Vikings: Valhalla was one of last year’s most surprising Netflix packages, exploding out of the blocks with a ferocious and rich retelling of the dying days of the Vikings. Its second season aims to keep up that momentum but, as it widens its world away from the shores of Scandinavia, its wandering eye means the historical series loses some of the feverish intensity that made it such an initial hit.
Fresh off Olaf’s rout in Kattegat, our heroes Leif, Harald, and Freydis find themselves – yet again – on very different paths. The second season is spread out across four major locations and it’s Leif and Harald who benefit most from Vikings Valhalla’s more explorative tone. The budding bromance, which bubbles with tension after Harald’s dalliance with Leif’s sister Freydis, first heads to the icy locale of Novgorod before a road trip (of sorts) down the River Dnieper as Harald attempts to rally an army in his bid to become King of Norway.
Their journey, fraught with peril and shadowed by a barbaric new group known as the Pechenegs, is the season’s undoubted highlight. As the pair’s seafairing group grows to include a motley crew of slavers, merchants, fighters, and prisoners, it only serves to highlight an emotional core that was sorely lacking from the first season’s wild flurry of wars and invasions. It immediately pays dividends with Leif, still grieving over the loss of Liv, finding new kinship in the scholar Mariam. Their fledgling relationship acts as an efficient and tidy way to dig deeper into the season’s overarching theme about broadening one’s horizons.
That’s not to say Valhalla isn’t without its intense moments. Despite having fewer big set-pieces than expected, the emphasis on more intimate character work culminates in one stellar standalone episode. The boat crew’s crisscrossing dynamic simmers to the boil and pays off several emotional beats against a backdrop of heart-pounding action and unflinching violence that marks itself out as the show’s best hour to date.
A whole new world
Vikings: Valhalla’s other new location, Jomsborg, is less of a triumph. Dubbed ‘the new Uppsala’, Freydis finds herself in the welcoming arms of its pirate rulers for a listless and an altogether-too-long arc. The Keeper of the Faith’s journey not only drags its heels to an unsatisfying conclusion thanks to a one-dimensional villain that feels (and looks) like a Jamie Lannister rip-off, but it also magnifies how Vikings: Valhalla continually misuses one of its strongest characters. Two seasons in and Freydis, despite actor Frida Gustavsson’s best efforts, feels more than ever like a walking archetype instead of a living, breathing character.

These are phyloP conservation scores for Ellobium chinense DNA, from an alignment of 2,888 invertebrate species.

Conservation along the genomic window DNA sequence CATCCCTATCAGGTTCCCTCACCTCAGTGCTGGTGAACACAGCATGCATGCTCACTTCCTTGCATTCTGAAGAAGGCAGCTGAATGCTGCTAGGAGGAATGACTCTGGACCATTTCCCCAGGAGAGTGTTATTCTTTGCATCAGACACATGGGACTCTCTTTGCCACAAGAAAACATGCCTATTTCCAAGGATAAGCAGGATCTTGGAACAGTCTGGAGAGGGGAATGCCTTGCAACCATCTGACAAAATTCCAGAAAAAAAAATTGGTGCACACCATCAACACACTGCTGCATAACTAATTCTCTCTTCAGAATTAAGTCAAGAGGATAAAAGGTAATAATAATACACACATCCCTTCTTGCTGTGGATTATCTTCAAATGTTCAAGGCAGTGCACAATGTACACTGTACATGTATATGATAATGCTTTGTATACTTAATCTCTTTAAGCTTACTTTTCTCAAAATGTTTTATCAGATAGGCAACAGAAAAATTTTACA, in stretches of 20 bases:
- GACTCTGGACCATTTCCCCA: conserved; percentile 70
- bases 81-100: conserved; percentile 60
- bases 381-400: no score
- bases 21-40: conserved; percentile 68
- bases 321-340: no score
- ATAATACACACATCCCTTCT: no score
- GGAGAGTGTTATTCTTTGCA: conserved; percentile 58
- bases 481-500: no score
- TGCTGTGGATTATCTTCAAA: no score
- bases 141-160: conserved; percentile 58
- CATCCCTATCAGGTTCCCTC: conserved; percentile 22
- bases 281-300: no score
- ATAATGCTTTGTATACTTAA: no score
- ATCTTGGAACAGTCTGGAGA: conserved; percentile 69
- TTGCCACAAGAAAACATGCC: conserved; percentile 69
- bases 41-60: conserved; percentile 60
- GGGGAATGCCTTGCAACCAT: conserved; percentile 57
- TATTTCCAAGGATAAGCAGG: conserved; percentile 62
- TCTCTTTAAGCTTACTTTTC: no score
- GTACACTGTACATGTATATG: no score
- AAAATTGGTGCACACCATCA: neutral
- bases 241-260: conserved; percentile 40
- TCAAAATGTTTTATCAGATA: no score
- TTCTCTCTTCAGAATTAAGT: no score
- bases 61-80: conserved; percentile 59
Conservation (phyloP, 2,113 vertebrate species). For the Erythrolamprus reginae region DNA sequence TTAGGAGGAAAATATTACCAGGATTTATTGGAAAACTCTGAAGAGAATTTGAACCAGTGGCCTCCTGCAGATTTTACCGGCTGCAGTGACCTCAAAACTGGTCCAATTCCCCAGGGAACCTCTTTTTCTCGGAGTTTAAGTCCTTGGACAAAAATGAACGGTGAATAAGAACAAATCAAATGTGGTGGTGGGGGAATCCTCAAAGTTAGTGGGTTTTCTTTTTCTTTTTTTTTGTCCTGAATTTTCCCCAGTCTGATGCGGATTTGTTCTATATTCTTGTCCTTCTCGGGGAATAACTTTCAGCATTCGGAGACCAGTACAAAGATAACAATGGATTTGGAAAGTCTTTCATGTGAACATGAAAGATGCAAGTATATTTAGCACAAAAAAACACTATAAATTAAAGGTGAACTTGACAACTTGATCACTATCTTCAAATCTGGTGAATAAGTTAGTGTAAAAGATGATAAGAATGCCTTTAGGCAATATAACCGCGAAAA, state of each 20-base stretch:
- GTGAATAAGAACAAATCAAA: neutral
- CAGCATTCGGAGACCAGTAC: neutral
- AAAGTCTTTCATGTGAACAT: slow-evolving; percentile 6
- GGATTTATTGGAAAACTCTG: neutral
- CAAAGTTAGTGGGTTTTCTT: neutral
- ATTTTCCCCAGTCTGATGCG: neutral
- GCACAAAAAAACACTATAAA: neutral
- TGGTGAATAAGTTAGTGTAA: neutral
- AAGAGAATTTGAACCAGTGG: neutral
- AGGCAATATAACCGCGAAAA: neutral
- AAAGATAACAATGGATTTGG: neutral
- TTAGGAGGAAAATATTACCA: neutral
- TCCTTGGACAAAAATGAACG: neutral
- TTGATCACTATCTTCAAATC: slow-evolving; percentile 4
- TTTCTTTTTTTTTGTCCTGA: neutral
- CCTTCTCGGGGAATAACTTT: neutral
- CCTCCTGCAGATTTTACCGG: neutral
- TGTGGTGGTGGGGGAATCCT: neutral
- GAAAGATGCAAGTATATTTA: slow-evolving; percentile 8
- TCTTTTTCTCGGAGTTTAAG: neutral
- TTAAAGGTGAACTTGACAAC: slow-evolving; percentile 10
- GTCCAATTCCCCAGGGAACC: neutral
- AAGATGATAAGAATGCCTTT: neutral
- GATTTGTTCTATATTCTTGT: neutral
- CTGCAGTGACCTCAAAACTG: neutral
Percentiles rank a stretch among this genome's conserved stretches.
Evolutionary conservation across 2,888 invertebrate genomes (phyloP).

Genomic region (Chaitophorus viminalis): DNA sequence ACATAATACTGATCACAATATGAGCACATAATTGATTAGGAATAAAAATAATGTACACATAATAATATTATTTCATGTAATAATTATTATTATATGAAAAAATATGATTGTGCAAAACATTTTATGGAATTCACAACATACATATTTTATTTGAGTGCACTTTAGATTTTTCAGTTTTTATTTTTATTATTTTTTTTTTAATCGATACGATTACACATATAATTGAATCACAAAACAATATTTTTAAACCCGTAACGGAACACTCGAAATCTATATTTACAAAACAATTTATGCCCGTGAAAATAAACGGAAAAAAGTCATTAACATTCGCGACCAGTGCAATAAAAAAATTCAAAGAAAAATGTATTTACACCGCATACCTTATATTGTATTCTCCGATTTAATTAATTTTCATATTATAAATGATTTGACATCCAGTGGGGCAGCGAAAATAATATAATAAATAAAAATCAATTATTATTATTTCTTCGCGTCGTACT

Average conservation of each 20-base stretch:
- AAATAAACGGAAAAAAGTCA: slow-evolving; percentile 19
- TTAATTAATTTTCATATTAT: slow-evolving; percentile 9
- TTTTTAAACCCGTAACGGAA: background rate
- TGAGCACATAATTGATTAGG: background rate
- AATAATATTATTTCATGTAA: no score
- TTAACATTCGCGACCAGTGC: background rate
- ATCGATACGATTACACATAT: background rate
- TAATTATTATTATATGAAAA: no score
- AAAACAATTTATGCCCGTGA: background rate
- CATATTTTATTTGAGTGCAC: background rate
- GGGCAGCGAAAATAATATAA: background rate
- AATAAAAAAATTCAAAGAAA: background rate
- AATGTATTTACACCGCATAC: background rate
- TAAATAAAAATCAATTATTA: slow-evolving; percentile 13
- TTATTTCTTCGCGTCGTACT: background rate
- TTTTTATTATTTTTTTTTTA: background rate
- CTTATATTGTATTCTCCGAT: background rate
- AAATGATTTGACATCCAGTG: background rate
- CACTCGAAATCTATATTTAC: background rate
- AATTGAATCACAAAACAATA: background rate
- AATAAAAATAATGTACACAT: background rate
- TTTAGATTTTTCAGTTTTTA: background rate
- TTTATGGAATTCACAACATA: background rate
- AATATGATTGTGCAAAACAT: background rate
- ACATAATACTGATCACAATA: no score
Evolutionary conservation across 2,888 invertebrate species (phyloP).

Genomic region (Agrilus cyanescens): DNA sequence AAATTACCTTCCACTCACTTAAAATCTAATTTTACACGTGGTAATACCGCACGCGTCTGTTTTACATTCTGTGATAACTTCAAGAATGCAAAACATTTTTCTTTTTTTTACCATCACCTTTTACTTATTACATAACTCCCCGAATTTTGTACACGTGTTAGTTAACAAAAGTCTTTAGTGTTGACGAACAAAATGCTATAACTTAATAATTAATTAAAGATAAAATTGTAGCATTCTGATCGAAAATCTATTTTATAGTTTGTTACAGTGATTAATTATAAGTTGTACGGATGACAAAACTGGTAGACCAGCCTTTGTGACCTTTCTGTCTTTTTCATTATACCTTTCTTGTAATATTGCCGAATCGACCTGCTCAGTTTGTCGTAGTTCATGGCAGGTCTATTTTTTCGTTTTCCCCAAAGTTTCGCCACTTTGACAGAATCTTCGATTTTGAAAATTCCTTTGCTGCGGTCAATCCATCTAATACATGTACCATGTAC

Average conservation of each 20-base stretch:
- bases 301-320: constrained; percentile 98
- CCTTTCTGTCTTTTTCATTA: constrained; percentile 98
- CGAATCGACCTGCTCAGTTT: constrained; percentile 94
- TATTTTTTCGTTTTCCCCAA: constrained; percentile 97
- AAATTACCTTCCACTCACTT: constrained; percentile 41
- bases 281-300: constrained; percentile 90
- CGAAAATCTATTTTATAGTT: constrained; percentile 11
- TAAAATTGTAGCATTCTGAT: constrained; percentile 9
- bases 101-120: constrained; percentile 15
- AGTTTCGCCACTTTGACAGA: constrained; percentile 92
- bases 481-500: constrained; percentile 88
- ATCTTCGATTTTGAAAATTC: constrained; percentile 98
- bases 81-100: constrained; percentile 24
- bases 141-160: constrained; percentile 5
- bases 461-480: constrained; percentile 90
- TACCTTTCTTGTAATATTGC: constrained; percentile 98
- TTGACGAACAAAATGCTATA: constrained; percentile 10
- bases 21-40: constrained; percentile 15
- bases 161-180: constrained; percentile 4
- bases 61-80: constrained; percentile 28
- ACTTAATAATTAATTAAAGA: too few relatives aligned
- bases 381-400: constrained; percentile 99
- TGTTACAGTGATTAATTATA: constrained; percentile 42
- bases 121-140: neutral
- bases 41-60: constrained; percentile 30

Over in London, Emma’s position as ruler may be secure, but the court around her has changed. Where Valhalla’s early time across the Channel in England felt like the greatest hits of Game of Thrones bundled into one unrelenting package, the second season almost entirely removes the verve and political intrigue for an assassination plot that coils around the season and throttles the life out of one of its best characters.
Godwin, one of the first season’s most conniving and combustible forces, has lost his edge. Doe-eyed and seemingly blinded by love, the one-time Machiavellian puppet master in London has been defanged this season – even if there’s more to his courtship of Emma’s maiden than meets the eye.
Despite that, Godwin’s torn loyalties between crown and his new beloved reach emotional heights that the show hasn’t dared broach up until now, while one last delicious twist recaptures any lost goodwill and ensures moving one of Vikings: Valhalla’s key players away from the corridors of power for much of the season isn’t all for naught.
The fourth location – the familiar settlement of Kattegat – is where Vikings: Valhalla season 2 feels fit to burst across its eight episodes.
Things start promisingly when Olaf, humiliated by Forkbeard’s arrival, is given an impossible task to protect Olaf’s grandson Svein. That partnership soon becomes an afterthought as each episode races to pack in a quartet of warring storylines that almost never intersect or interact with each other.
Throughout, it’s hard to shake the feeling that the gentle hand of history is contorting Valhalla’s characters to avoid stepping on the toes of real-world events. If you’ve had a sneaky look at Wikipedia (a treasure trove of potential Valhalla spoilers), it’s clear that some people can’t meet, at least not yet. As such, the second season feels more like a fragmented anthology than a coherent, gripping whole.
The first season’s relentless pacing, then, has largely been replaced by the complete opposite here; events don’t really get moving on a larger scale until an admittedly brilliant one-two punch of episodes right at the season’s end. Olaf’s pursuit of Harald in particular – which should have been at the forefront of this season – quickly fades into little more than background noise. By splitting up its main characters, Vikings: Valhalla loses a little of what made last year (and the show’s original run) such a brutal – and brutally entertaining – hit.
All told, Vikings: Valhalla season 2 gives the impression of a ‘bridge’ season. The foundations are still there, with Leif and Harald gamely marching on and becoming more well-rounded and likeable characters with each passing episode. But stops in London and Jomsborg give the impression that the series is holding back under the promise of more epic and action-heavy seasons to come. Luckily for them, a third season has already been filmed – otherwise the trigger-happy Netflix could have sent Vikings to Valhalla after a good, but not great, sophomore year.
Vikings: Valhalla season 2 is streaming on Netflix from January 12. For more, check out the best Netflix shows available now.